A Puny Profit? Thanks, Amazon
Imagine the can't-lose position of Amazon’s chief financial officer on earnings days.
If the company posts an operating loss -- as Amazon has done for five of the last 10 quarters -- investors pat you on the back for funneling their money into promising ventures. If you report a dinky quarterly profit, as Amazon did on Thursday, Wall Street is shocked – shocked!! – and congratulates you for being incredibly disciplined with investors’ money.
Amazon’s surprise profit amounted to $79 million, which means 99.7 percent of Amazon’s net sales went poof. Its shares climbed 11 percent in after-hours trading.
Few companies are treated with this kind of deference. Amazon bulls, of course, say CEO Jeff Bezos has earned it. And one corner of Amazon validates Bezos’s approach to expensive investments that can seem bewildering for a long time.
Recall last year when investors were freaking out about slowing growth rates in Amazon Web Services, the nine-year-old cloud-computing business that lets software developers and companies pay by the hour to use Amazon’s computer networks. The operation looked at the time like a casualty of a price war with Microsoft and Google, which were aggressively pushing into a market Amazon essentially created from scratch at enormous cost to shareholders.
Now, AWS’s growth rate and margins have perked up again. Revenue rose 78 percent in the third quarter, up from an 8 percent growth rate reported a year ago. AWS generates more than half of the company’s operating profit, even though the business accounts for less than 8 percent of its net sales.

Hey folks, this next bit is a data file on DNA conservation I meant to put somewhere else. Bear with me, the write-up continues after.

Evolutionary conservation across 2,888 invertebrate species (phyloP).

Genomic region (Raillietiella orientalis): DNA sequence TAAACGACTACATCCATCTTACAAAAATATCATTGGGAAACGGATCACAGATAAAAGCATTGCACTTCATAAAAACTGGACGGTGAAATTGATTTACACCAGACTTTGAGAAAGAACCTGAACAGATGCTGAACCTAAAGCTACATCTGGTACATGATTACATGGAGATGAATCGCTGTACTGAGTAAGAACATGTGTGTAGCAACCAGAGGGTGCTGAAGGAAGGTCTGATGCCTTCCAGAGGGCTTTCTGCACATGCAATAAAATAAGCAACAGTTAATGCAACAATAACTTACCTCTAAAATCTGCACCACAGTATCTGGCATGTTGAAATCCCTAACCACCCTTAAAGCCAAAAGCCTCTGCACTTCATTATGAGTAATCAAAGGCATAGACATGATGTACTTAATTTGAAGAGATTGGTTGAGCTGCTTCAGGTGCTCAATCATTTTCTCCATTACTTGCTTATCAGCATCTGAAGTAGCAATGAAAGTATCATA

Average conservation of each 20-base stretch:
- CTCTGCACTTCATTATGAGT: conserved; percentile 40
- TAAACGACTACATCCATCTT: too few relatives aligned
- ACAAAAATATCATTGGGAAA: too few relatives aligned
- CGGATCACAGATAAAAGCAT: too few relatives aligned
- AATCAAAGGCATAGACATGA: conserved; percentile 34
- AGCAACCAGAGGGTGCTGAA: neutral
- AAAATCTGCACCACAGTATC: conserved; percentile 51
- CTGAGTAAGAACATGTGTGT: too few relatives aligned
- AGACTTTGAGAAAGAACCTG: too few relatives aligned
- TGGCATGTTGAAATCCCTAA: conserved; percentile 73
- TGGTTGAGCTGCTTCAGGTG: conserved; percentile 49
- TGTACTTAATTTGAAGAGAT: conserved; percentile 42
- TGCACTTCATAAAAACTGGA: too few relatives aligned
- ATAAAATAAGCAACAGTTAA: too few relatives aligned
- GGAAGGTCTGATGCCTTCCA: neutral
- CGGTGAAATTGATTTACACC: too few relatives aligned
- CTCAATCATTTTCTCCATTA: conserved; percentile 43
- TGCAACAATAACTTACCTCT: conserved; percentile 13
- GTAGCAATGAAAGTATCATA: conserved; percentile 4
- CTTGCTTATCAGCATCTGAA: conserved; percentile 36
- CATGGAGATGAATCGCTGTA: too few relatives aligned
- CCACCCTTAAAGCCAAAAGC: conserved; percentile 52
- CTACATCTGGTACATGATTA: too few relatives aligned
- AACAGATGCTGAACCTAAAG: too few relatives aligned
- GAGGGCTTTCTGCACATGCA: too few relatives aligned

This is the business that Bezos has said could eventually have larger sales than Amazon’s core retail operation. Already, Amazon looks less like the “everything store” and more like a quite profitable computer-server farm that happens to ship toilet paper. The good news for investors is that the cloud-computing business has healthy 25 percent operating profit margins. Toilet paper, not so much.
That doesn’t mean AWS, or Amazon, is out of the woods. Microsoft in particular is targeting the biggest companies with cloud technology that is less scary to the executives holding the tech spending strings. And not every new business is going to wind up as successful as AWS. Notice the long list of bullet point items in Amazon’s results. These are things that most likely don’t make money, like Amazon’s Fire tablets and its “critically acclaimed” Web video series. (Financial analysts can't model the value of Emmys, but Amazon mentions the five won by “Transparent.”)
Investors have grown inured to Amazon’s barely profitable ways. At least for now, the company has given investors enough reasons to keep letting Amazon gamble with their money.
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